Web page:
Well, de facto Ubuntu has built-in fingerprint support already, but there just aren't any drivers. Lenovo wants to "commit to releasing Linux drivers for ThinkPad devices" IIRC, but haven't they been saying that for a long time already? Not to mention that this specific fingerprint scanner only seems to be used in this specific Lenovo Flex 14API, IdeaPad S540/740, IdeaPad C340/640/740 and apparently also in ThinkPad L13, E490 and E590. Since it is in lower-end ThinkPads there might be a small chance that we'll get to see drivers, but I wouldn't really count on it.

again, this is why I want to build the driver myself, can someone just point me to sources on how to revers engineer the device/os, I know this'll be a long and hard project. But I want to try

 

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Just now, Tedstonegenious said:

again, this is why I want to build the driver myself, can someone just point me to sources on how to revers engineer the device/os, I know this'll be a long and hard project. But I want to try

 

 

13 minutes ago, linuxfur said:

It's not as easy as it sounds to develop your own driver. Best I can give you is to look into Linux kernel module development and look at source codes for fingerprint reader drivers.

 

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7 minutes ago, Tedstonegenious said:

again, this is why I want to build the driver myself, can someone just point me to sources on how to revers engineer the device/os, I know this'll be a long and hard project. But I want to try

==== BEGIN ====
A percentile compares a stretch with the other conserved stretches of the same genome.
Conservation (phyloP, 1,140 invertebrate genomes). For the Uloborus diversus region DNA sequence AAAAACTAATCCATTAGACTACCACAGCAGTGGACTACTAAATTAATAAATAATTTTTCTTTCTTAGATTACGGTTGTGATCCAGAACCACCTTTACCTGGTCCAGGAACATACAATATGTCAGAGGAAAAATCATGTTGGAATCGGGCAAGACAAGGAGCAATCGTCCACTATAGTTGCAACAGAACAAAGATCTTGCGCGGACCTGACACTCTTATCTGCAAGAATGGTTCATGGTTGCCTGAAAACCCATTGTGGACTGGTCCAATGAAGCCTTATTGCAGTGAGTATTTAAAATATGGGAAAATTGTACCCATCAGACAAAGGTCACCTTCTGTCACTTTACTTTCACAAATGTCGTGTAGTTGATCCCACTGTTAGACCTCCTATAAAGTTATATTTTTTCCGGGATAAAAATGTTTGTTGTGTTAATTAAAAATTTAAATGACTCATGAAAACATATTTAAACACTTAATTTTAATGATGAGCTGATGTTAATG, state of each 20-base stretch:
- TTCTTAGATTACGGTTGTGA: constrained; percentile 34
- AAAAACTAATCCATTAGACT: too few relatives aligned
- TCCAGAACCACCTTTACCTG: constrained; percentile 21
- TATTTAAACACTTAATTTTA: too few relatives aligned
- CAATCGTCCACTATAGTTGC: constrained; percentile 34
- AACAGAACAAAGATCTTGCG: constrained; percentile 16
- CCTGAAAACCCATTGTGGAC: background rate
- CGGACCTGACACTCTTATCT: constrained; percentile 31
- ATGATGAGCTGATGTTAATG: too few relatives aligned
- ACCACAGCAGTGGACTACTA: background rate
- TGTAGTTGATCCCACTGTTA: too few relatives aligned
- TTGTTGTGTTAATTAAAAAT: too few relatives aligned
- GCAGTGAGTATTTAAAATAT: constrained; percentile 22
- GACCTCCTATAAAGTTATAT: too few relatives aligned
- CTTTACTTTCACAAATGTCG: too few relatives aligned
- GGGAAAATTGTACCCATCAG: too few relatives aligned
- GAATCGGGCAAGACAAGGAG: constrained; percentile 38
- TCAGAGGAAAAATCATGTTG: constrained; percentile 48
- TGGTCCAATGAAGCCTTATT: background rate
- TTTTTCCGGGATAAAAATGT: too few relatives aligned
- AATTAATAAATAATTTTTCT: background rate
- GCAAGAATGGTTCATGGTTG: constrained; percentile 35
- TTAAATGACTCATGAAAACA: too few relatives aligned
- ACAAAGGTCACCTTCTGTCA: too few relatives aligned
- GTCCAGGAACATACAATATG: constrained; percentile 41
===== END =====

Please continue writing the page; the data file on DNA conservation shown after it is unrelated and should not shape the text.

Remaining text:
Just out of curiosity... Do you have any idea of any programming language? Preferrably C or Assembly or the like? Because that's what you'll usually need for the Linux kernel and a lot of source code. And it's not just simply learned and a few lines added, either. That's why it's being said here that it doesn't "just happen" and that it definitely isn't easy.

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1 minute ago, Benji said:

Just out of curiosity... Do you have any idea of any programming language? Preferrably C or Assembly or the like? Because that's what you'll usually need for the Linux kernel and a lot of source code. And it's not just simply learned and a few lines added, either. That's why it's being said here that it doesn't "just happen" and that it definitely isn't easy.

This.

I hate to be that person but being a major in computer science is only one small piece to your puzzle. 

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13 minutes ago, Tedstonegenious said: